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He was also talking about a late 2020 internal audit that indicated LA Unified was vulnerable to cyber-attacks.

“My first assignment, which is underway at the moment, is basically: understand that report and ask the hard questions of why some, if not the majority, [of] these measures… not followed,” he said.

Carvalho stressed that the outcome could have been worse.

When the break-in was discovered at 10:30 p.m. Saturday, the LA school district quickly shut down all computer systems in a counter move. That response may have prevented hackers from completely shutting down LA Unified from its own computer systems. If that element of the attack had succeeded, the recovery could have taken months and cost tens of millions of dollars — either in repairs or ransom or both, experts said.

But that’s only part of a ransomware attack.

“Ransomware groups typically snoop through networks and steal sensitive data before launching their file-encrypting malware,” he wrote. Jeremy Kirko, security and technology executive editor for Information Security Media Group, in an article for Data Breach Today. “That way, if they don’t pay for a decryption key, victims could be threatened with releasing those files.”

Kirk was one of the journalists to whom Vice Society took credit for the LAUSD cyber attack.

Vice Society uses a dark web site to post confidential information when hacked private and public entities refuse to pay, experts told The Times. This information can then be used by other malicious parties for identity theft and other illegal purposes.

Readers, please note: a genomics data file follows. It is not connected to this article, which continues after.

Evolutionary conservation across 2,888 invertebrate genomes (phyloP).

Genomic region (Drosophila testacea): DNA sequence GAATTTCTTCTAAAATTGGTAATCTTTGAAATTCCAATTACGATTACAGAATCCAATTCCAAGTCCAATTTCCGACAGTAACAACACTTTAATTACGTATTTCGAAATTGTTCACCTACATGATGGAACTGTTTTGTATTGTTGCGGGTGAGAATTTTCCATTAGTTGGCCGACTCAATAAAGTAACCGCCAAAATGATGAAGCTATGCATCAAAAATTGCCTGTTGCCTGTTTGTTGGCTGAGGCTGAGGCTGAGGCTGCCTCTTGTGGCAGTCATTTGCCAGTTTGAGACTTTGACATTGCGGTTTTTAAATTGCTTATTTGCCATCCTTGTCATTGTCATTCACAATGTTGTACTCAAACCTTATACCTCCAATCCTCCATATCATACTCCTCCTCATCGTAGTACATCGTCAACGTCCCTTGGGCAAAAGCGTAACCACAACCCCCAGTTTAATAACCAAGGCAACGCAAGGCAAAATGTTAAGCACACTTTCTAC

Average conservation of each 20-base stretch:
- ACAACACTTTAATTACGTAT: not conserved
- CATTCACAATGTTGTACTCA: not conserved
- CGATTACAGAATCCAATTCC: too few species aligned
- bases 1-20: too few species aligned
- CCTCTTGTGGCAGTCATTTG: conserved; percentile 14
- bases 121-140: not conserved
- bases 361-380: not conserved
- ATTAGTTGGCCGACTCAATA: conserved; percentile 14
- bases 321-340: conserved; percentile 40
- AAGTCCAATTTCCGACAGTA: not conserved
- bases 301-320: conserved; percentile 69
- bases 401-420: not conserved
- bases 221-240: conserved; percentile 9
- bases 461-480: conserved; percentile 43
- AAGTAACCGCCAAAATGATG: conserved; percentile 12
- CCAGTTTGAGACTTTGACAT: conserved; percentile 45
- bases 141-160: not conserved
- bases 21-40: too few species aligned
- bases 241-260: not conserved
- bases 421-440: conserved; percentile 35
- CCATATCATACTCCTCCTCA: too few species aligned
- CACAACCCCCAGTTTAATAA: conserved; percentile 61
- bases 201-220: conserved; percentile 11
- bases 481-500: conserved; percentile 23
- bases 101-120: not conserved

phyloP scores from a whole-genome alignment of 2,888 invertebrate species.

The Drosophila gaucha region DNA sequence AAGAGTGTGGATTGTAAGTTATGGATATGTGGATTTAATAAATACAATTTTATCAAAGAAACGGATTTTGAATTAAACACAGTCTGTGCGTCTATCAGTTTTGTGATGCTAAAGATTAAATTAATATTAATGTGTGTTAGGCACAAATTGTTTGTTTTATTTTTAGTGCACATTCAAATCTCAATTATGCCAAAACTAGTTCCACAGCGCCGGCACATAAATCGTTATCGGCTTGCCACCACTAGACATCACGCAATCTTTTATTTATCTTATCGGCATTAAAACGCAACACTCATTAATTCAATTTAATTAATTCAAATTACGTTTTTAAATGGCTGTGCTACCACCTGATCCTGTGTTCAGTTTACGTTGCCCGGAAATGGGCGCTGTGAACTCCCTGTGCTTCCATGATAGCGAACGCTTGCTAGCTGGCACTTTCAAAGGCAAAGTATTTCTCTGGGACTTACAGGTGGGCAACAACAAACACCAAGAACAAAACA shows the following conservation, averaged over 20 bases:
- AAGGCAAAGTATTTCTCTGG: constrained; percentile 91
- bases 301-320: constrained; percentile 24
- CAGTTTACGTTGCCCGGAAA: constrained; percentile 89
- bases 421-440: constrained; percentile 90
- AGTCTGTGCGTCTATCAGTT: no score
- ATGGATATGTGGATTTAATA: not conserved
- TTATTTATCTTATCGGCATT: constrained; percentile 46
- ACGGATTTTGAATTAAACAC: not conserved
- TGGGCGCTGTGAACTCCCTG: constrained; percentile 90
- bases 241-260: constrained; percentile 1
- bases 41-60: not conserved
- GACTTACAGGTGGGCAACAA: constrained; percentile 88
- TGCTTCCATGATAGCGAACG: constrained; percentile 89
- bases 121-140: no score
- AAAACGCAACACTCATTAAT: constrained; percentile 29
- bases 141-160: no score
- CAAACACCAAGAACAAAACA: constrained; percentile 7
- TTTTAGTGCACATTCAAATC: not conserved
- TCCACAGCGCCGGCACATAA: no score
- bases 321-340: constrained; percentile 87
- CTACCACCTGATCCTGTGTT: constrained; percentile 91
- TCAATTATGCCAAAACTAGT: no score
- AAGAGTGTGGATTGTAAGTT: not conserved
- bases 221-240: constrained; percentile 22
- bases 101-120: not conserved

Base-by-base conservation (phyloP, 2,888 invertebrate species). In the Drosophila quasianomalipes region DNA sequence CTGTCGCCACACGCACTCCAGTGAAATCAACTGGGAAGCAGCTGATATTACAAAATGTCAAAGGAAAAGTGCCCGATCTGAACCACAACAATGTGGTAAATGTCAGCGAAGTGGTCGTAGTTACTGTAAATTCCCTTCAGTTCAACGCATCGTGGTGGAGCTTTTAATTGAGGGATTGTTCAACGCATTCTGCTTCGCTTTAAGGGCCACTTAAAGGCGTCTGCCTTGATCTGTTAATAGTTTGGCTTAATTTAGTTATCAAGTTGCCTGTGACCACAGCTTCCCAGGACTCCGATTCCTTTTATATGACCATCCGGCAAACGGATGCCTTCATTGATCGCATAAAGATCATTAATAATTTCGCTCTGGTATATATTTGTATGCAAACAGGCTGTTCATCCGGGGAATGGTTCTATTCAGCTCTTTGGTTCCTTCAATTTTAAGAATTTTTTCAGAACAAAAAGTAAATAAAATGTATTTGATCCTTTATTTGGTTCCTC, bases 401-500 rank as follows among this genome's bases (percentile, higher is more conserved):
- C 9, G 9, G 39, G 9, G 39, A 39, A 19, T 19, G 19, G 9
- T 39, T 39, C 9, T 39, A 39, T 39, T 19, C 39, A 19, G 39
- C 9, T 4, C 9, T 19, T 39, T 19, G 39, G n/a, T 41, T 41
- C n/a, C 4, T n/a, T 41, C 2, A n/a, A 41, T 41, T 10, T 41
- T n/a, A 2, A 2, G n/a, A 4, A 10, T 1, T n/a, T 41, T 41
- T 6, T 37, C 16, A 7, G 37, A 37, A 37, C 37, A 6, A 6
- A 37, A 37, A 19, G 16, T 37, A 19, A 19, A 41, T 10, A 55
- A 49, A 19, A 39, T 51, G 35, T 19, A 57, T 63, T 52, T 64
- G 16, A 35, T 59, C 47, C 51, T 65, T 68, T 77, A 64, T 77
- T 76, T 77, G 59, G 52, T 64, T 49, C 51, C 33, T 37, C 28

The federal warning warned school systems to beware of “Actors of the Vice Society” in light of activities “identified by FBI investigations in September 2022…disproportionately attacking the education sector with ransomware attacks.”

“Vice Society is an intrusion, exfiltration and extortion hacking group that first appeared in the summer of 2021,” the warning from the FBI and other agencies said. The hackers have used software developed by others with quixotic names – Hello Kitty/Five Hands and Zeppelin – to disguise their malicious purpose.

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The group enters a system by exploiting vulnerabilities and illegally obtained credentials.

“Vice Society actors have encrypted data on target systems or on large numbers of systems on a network to disrupt the availability of system and network resources,” the warning reads. “Vice Society actors run a script to change victim email account passwords.”

The theft of data – and the threat of disclosure is public – offers a second chance at ransom.

“Vice Society actors are known for double extortion,” the warning reads.

Kirk, who is based in Australia, noted that he received an “Early Friday Sydney time” email response in which a Vice Society representative took credit for the attack.

Kirk said in an interview that he communicated with the group via email. Vice Society maintains a website, with contact details. . He said he is very confident that he has reached the group; whether it lied to him about carrying out the attack, he said, is impossible for him to determine.

The Bharat Express News reporter Bajak had a similar encounter.

“The gang Vice Society claimed responsibility in an email to me after initially objecting,” bajak tweeted Thursday night.

Bajak added: “The Vice Society email writer said the syndicate stole data…Wouldn’t say what or how much.”

The release of the federal warning this week seems more than a coincidence for Brett Callow, threat analyst for cybersecurity firm Emsisoft.

“Given the timing of the joint advice and the Vice Society’s long track record of attacks on the education sector, it seems likely that they are indeed behind it,” he said.

Experts said Vice Society actors typically operate abroad, such as Russia, which has no history of arresting or extraditing cybercriminals targeting other countries. Carvalho previously said there are indications that the hack originated abroad.